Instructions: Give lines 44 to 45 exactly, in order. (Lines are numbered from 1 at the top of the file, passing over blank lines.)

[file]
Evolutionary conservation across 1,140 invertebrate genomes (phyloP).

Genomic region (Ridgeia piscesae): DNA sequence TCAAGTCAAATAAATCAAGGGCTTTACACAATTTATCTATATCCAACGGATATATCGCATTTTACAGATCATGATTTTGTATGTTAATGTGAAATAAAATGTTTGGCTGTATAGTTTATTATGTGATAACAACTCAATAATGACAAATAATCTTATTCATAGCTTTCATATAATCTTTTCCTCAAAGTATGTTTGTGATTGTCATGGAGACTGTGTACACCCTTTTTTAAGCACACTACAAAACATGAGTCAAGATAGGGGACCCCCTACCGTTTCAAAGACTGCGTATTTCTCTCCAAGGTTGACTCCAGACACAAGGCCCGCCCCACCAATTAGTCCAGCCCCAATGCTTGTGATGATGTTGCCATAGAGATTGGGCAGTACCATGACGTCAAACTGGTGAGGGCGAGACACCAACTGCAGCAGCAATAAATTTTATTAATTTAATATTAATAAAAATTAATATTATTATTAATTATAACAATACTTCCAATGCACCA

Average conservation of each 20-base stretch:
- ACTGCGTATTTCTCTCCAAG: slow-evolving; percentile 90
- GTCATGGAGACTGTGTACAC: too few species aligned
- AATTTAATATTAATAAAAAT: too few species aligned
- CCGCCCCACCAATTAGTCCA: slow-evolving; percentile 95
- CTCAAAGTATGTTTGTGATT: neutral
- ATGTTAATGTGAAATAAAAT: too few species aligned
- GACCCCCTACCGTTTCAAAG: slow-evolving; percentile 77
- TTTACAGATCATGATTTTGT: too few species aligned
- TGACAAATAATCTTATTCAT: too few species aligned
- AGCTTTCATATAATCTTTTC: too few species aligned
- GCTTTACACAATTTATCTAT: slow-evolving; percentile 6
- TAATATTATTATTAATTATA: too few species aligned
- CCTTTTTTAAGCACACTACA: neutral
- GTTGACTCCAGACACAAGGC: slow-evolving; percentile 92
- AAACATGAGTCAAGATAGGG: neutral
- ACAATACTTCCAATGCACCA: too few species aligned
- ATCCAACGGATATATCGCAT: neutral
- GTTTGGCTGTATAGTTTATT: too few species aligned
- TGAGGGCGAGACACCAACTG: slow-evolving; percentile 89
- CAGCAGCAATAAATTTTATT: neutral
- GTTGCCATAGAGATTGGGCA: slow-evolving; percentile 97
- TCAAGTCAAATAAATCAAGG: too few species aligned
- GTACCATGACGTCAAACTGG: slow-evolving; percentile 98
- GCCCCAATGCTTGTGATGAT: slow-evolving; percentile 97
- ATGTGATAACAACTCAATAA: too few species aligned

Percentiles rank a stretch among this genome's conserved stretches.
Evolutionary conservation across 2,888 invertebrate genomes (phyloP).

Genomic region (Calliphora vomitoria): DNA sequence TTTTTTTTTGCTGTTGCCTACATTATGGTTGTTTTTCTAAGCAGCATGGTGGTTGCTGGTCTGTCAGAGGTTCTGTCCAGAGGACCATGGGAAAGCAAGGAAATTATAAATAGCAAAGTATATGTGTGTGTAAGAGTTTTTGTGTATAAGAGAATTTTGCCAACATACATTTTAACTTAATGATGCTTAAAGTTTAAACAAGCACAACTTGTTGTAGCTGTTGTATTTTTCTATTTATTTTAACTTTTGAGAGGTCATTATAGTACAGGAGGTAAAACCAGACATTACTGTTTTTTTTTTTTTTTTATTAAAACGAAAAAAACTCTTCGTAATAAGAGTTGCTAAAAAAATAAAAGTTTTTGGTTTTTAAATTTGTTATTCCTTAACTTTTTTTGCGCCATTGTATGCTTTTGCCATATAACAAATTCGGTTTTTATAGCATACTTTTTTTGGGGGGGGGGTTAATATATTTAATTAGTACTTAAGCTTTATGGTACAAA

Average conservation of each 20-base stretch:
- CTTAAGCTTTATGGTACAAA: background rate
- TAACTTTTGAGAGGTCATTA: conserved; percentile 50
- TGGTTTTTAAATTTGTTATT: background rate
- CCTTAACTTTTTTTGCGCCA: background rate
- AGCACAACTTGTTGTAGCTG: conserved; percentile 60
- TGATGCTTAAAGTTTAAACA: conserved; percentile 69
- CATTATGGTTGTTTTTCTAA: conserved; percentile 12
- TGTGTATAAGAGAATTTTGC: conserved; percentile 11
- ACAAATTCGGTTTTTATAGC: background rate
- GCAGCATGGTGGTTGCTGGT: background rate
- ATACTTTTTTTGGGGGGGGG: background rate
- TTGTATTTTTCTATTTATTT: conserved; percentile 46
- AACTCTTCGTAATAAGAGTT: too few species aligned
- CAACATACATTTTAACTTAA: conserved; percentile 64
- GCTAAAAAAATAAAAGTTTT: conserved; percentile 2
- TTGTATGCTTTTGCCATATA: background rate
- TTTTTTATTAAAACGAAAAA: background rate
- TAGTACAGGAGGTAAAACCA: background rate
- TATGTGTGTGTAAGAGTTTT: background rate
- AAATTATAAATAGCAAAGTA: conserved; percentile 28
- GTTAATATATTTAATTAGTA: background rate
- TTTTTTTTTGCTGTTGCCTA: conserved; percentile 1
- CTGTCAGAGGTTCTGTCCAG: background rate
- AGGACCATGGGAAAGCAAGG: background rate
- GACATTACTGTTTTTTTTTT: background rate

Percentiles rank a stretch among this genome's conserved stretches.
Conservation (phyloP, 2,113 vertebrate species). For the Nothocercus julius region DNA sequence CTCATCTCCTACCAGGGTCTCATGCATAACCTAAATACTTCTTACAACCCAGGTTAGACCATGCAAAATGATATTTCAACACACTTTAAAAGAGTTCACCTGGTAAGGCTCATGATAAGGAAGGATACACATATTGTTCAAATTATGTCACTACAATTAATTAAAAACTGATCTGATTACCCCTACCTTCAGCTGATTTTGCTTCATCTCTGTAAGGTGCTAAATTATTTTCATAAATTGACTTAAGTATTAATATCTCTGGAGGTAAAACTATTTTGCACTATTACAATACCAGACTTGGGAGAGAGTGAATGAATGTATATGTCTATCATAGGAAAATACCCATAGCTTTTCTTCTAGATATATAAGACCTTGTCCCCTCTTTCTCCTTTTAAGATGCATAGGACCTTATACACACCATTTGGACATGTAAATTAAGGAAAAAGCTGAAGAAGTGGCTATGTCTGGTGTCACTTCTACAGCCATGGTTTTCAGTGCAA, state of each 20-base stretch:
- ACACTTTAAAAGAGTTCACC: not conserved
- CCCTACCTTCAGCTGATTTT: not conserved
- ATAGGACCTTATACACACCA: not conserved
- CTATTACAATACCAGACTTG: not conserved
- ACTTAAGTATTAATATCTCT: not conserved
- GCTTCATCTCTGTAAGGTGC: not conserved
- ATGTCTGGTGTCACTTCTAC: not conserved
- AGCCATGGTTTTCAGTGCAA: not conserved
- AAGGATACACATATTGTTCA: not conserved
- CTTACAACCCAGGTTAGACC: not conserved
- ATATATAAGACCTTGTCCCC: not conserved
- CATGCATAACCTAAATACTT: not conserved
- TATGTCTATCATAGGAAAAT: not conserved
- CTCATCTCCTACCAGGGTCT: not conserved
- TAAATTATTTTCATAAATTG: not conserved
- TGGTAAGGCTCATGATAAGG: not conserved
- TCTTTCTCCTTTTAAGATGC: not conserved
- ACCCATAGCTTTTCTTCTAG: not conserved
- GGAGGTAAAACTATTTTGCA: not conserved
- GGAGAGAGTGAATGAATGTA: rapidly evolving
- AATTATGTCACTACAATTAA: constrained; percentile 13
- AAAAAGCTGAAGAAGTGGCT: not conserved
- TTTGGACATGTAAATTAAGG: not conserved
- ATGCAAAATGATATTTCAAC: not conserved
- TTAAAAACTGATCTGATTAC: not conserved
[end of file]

- TTGTATTTTTCTATTTATTT: conserved; percentile 46
- AACTCTTCGTAATAAGAGTT: too few species aligned